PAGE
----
Chinese thinkers are growingly forgetful that the chief threats to peace in Asia come from the camouflaged ignorance. The recent acts of violations by the PLA along the LAC also indicate the contradictions within the Chinese strategic thinking
The military scuffle and deaths of Indian soldiers along the Line of Actual Control (LAC) suggest that something more serious is afoot than mere temporary and frequent face-offs and transgression of the LAC by the Chinese People’s Liberation Army (PLA). While the Chinese strategists continue to paint China as a responsible and accountable power, these incidents reflect how China is busy compiling the sequel to 1962. One needs to look at how China continues to unlearn from the past.
Many in the West call China a rising power and the master of strategic flexibility with a coherent, consistent, and effective foreign policy. Former US Secretary of State Henry Kissinger does so in his book ‘On China’. Kissinger and alike never got China entirely correct or wrong, which is evident in many respects of global affairs.
Beyond the discipline of politics and foreign policy, the story of knowing China well and comprehensive knowledge of the Chinese psyche has been a matter of socio-anthropological interests as well. Those who have been doing so for the past few decades have produced an array of vectors, reasoning out how Chinese thought processes have been unusual, or distorted. Besides these, one also needs to check how the Chinese got the world wrong and how the idea that the Communist Party never makes mistakes, actually delivers blows to Chinese dreams.
For some time now, the notion that geography is power is making an unwelcome comeback in Chinese strategic thinking. The real threat is when these concerns are amplified or imagined, and hitched to narrow rogue prescriptions. Chinese thinkers are growingly forgetful that the chief threats to peace in Asia come from the camouflaged ignorance. The Chinese have deployed a binary understanding of global affairs.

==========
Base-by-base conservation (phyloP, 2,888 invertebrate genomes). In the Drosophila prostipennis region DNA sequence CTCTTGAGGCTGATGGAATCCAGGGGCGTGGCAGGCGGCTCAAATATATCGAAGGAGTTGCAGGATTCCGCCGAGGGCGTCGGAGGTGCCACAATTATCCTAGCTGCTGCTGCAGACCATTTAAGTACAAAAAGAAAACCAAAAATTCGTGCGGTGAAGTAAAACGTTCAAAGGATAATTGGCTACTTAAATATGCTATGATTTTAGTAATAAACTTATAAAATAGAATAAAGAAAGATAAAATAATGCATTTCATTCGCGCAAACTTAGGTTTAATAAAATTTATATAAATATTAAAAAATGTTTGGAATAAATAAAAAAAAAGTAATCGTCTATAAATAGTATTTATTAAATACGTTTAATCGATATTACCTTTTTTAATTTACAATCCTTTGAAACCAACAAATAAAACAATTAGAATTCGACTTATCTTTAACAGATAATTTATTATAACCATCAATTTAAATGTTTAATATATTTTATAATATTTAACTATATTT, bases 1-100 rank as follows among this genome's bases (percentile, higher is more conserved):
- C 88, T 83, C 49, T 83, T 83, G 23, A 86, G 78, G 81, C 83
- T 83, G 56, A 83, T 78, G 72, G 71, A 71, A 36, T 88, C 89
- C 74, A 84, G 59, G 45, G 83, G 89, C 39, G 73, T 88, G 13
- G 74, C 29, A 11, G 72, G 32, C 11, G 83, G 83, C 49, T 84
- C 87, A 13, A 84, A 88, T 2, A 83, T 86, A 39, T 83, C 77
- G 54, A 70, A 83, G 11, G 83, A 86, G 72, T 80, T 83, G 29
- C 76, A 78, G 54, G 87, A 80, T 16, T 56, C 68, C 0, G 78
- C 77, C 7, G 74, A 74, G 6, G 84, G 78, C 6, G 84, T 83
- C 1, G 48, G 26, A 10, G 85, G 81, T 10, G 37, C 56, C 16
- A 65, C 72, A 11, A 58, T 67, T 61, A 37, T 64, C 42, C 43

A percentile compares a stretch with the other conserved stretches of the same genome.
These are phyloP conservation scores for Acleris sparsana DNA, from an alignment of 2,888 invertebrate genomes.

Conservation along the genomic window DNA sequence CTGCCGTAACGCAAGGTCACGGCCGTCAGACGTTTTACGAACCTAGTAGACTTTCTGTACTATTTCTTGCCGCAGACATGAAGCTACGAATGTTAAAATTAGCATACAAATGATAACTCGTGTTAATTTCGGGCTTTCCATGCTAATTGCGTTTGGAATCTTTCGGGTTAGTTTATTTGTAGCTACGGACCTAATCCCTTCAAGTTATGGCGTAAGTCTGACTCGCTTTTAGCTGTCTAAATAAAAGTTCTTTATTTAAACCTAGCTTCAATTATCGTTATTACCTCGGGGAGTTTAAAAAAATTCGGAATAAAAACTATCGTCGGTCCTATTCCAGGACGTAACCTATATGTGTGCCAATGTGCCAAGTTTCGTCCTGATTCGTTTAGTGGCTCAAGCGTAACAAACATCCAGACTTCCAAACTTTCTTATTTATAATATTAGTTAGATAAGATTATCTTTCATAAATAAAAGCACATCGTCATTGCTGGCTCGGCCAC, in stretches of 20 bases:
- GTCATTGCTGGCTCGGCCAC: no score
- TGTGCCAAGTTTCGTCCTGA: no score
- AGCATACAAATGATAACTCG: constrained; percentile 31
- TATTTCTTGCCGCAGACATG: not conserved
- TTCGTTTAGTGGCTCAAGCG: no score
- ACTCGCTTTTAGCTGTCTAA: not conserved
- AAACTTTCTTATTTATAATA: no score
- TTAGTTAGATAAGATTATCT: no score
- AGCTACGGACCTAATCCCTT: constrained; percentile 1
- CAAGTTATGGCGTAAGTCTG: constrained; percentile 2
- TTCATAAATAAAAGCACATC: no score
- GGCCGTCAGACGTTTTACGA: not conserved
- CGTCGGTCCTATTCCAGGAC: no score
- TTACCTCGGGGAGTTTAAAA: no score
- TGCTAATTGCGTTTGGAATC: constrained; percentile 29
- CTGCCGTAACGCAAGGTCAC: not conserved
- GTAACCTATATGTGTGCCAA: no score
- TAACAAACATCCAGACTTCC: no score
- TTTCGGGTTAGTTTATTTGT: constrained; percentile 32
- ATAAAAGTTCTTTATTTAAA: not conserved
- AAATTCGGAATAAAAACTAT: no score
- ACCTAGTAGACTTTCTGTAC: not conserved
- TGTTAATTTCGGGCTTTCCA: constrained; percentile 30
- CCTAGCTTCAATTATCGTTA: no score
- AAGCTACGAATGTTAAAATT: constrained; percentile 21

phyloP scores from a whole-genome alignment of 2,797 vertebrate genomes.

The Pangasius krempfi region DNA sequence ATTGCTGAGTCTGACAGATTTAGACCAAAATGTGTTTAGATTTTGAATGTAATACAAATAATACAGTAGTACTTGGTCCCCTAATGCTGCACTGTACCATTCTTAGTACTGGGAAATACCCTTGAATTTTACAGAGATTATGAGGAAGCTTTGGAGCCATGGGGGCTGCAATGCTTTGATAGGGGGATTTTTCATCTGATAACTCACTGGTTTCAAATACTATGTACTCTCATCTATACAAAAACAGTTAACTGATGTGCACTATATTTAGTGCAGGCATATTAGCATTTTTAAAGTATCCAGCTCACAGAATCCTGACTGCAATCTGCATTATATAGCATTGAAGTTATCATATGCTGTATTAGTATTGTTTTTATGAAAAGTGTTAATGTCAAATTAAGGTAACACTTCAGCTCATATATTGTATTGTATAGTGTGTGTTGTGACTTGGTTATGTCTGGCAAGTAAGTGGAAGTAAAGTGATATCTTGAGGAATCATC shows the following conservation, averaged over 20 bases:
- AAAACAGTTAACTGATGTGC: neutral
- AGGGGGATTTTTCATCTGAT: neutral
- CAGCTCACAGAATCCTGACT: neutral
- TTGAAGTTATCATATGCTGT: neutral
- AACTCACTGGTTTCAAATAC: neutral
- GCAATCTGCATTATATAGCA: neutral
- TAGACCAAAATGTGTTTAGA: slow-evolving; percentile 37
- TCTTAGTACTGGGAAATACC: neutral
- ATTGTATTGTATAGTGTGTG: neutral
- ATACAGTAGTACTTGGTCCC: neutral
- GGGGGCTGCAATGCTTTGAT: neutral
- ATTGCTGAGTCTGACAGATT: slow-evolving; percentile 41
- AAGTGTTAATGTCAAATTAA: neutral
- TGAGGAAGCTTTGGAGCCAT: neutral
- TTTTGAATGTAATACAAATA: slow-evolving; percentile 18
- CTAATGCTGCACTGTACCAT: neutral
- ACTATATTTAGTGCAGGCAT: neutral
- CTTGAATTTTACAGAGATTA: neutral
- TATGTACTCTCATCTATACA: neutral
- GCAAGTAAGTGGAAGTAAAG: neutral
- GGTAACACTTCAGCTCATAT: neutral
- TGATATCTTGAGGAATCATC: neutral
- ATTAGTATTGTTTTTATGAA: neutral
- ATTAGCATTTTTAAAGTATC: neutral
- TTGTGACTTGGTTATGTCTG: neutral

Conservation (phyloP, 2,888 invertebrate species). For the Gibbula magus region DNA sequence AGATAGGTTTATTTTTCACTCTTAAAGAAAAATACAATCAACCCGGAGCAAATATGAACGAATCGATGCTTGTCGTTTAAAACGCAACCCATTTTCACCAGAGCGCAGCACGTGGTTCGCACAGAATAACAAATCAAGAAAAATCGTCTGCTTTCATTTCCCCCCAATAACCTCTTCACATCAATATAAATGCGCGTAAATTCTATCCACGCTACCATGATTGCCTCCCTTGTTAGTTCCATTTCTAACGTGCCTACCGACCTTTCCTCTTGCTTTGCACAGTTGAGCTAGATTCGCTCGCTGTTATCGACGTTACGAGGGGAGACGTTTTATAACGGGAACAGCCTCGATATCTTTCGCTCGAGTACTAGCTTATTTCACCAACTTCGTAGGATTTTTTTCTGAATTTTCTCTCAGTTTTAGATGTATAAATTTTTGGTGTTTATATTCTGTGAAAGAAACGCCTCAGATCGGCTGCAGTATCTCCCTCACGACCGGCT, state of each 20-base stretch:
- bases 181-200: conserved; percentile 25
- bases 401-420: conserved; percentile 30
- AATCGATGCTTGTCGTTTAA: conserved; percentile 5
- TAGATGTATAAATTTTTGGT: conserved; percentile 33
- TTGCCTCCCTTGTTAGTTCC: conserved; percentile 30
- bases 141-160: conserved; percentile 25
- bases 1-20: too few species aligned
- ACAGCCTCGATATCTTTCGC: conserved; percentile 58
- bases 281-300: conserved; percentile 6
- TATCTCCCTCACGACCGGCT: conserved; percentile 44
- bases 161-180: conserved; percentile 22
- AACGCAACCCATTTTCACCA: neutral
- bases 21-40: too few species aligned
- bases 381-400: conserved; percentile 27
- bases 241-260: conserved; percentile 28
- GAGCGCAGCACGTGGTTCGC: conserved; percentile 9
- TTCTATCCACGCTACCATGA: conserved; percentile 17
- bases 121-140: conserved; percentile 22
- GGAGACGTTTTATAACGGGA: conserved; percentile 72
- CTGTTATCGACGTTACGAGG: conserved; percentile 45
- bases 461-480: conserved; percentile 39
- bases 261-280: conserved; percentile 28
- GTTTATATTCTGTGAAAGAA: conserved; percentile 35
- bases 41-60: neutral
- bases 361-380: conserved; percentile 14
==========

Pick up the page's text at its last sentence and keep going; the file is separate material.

China was an inward-looking, continental power when it was founded, and despite the fact, China could never seize an opportunity as it got pre-occupied with party-ideology dynamics. While the post-war institutions and system are undergoing existential threats, China continued to remain inward-looking and could not expand the aperture of its strategic thoughts.
In recent days, acts of violations by the PLA along the India-China LAC indicates the contradictions within the Chinese strategic thinking. Since the past few months, the tensions along the border indicate a larger Chinese ploy to force India to get to the negotiations dominated by the Chinese. However, China has risked being the malevolent hegemon, and may revive the cycle of belligerent rivalry in Asia.
Going by the principle of ‘geography is power’, for China’s strategic planners, securing good positioning against hostile powers remained the chief preoccupation, and such hacks have brought its neighbours in serious brawls. Looking at the worsening matters along the LAC, one would hardly disagree that China is yet to come out of the Maoist binaries of foreign policies. The ideological premises are back in fashion again, and it is evident when Chinese strategists gaze at maps and conjure up evil shapes.
It is not only India, but, in the past, powers such as the US and England committed similar mistakes by trusting China to behave responsibly in the rule-based global system. In the case of India and China, in the past few years, the leaders from both countries rendered a narrative that marked a striking departure from the norm. However, by billing the meeting of two countries as a ‘reset’, India mistakenly offered China a sense of having a panoramic authority over the range of bilateral and regional issues. The Chinese conceit of civilisational and triumphant Asian power was also fanned by such acts.
On the contrary, China has been grappling with persisting differences within the establishment over India. On the one hand, the approaches made by India were taken with a ‘limited’ positivity to balance against the insecurities rising on the western front, including the South China Sea and East China Sea conflicts and the rising tensions with the US, but vice versa even much stronger anti-India forces within the Chinese establishment remain unenamoured of India.
China refuses to treat India at the same level. Hierarchy is embodied in Chinese strategic behaviour, and China’s status as a hierarchical leader goes without saying. On the one hand, Chinese strategists express concern over being not treated as an ‘equal’ by the American State, but on the other hand China has lacked the humility to accept India as an equal neighbour or power. Hence, in addition to India’s efforts to upgrade border roads and infrastructure, the disregard for India would lead to the most severe crisis in India-China ties.
In the end, foreign policy-making remains a secretive function of the Chinese Communist Party. While the Chinese think-tanks and strategists look uncertain over how they should manage the dilemma regarding India, the space for independent public policy advice stands non-existential.Aravind Yelery is Senior Fellow, HSBC Business School, Peking University. Twitter @AravindYelery. Views are personal.